In all this, this Sunday’s wonderful story gives us an opening for hope. We all sin. Some of us successfully push the responsibility for the evil we do outside our self-consciousness. In doing so we relieve ourselves of guilt and shame. Those who admit their failings with full consciousness of the harm done to self and others receive the mercy and compassion of the loving Father. After all, we each and every one are an integral part of God’s dream.

We’re nearly finished with Lenten time. This week is the final push to the great mysteries of the Three Days. It’s time to turn up the heat on ourselves and get right with our fellow man, with the wonderful world in which we live and in doing so we will get right with the God and Father of us all. Easter will be for those who come home to be reconciled a renewal of the joy of living and a new spring-time of hope and promise.

Carol & Dennis Keller





Year C and A


The story is told of a young French soldier who deserted Napoleon’s army. Within a couple of hours he was caught by his own troops. The penalty for desertion was death. The mother of the young soldier heard what was happening and went to plead with Napoleon to spare the life of her son. Napoleon heard her out but pointed out that because of the serious nature of his crime her son did not deserve mercy. ‘I know he doesn’t deserve mercy,’ the mother answered. ‘It wouldn’t be mercy if he deserved it.’ She was right. Mercy is not justice. It’s pure gift, grace and graciousness, in imitation of God.

We hear in our gospel today a story about the mercy of Jesus. It illustrates his teaching: 'Do not judge and you will not be judged; do not condemn, and you will not be condemned; forgive, and you will be forgiven' (Lk 6:6-37). A married woman has been found in bed with another man. At once she is treated like dirt. First, she is thrown out of her house. Then there is talk of hitting her with the full force of the Law, death by stoning (Lev 20:10; Deut 22:23-24). Next she is hustled to some Pharisees, the defenders of the Law. They decide to hustle her to Jesus. For if they can get away with it, they will try to hurt Jesus as well as the woman: 'Master,' they say pompously, 'this woman was caught in the very act of committing adultery, and in the Law Moses has ordered us to stone women of this kind. What have you to say?'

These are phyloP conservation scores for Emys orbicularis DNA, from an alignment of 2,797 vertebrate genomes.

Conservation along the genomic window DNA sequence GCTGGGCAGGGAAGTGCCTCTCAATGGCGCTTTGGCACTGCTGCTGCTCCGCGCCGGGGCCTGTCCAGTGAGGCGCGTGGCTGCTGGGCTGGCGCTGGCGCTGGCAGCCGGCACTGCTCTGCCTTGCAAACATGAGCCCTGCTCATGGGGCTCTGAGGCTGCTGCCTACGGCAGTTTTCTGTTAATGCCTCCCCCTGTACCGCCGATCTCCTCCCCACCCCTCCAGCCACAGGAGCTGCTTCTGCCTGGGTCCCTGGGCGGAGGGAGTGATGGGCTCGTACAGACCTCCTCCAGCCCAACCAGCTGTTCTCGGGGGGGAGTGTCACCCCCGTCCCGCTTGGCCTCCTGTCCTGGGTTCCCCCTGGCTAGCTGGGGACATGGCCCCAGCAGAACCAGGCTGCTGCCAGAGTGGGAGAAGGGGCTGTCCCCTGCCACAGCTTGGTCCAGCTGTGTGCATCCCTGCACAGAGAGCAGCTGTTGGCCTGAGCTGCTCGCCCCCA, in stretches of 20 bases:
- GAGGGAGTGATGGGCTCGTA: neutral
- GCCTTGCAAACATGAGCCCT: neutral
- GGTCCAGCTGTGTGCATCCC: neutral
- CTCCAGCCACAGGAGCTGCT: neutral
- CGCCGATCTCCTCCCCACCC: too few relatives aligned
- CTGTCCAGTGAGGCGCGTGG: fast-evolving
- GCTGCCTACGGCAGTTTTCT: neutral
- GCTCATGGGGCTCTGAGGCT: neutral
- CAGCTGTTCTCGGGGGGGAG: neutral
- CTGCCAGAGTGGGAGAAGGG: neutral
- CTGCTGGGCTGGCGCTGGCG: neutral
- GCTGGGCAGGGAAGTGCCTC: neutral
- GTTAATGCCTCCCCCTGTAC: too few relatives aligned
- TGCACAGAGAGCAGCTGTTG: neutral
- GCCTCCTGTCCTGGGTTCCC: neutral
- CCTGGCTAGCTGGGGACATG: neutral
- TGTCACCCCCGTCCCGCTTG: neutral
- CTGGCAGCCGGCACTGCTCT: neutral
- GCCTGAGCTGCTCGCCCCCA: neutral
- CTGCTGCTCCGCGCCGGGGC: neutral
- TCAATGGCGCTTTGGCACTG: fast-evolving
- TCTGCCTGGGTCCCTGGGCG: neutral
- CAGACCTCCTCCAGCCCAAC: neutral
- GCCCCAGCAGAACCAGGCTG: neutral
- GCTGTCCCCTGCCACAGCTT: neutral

They present Jesus with a dilemma. On the one hand, if he defends her they will accuse him of contempt for the Law of Moses. If, on the other hand, he condemns her, that’s the end of his reputation for mercy and leniency towards sinners. His enemies have placed him in a seemingly 'no-win' situation.

Jesus admits that she has sinned, but he does not condemn her, for he has come to seek and save the lost. He does so in a stunning way. While admitting that the woman has indeed sinned, he also knows that in different ways her accusers are sinners too. So he answers with this challenge: 'Let the one among you who is guiltless be the first to throw a stone at her.' His brilliant reply rules out any condemnation of the woman, even by the most zealous follower of the Law. For who would dare to claim: 'I am totally sinless, I am completely blameless, and so I'm entitled to throw stones?'

His enemies are forced by the words of Jesus to drop the stones from their hands and to slink off one by one. So the poor sinner is left alone with the Sinless one. St Augustine comments: 'There they were together, great misery, on the one hand, and, great mercy, on the other.'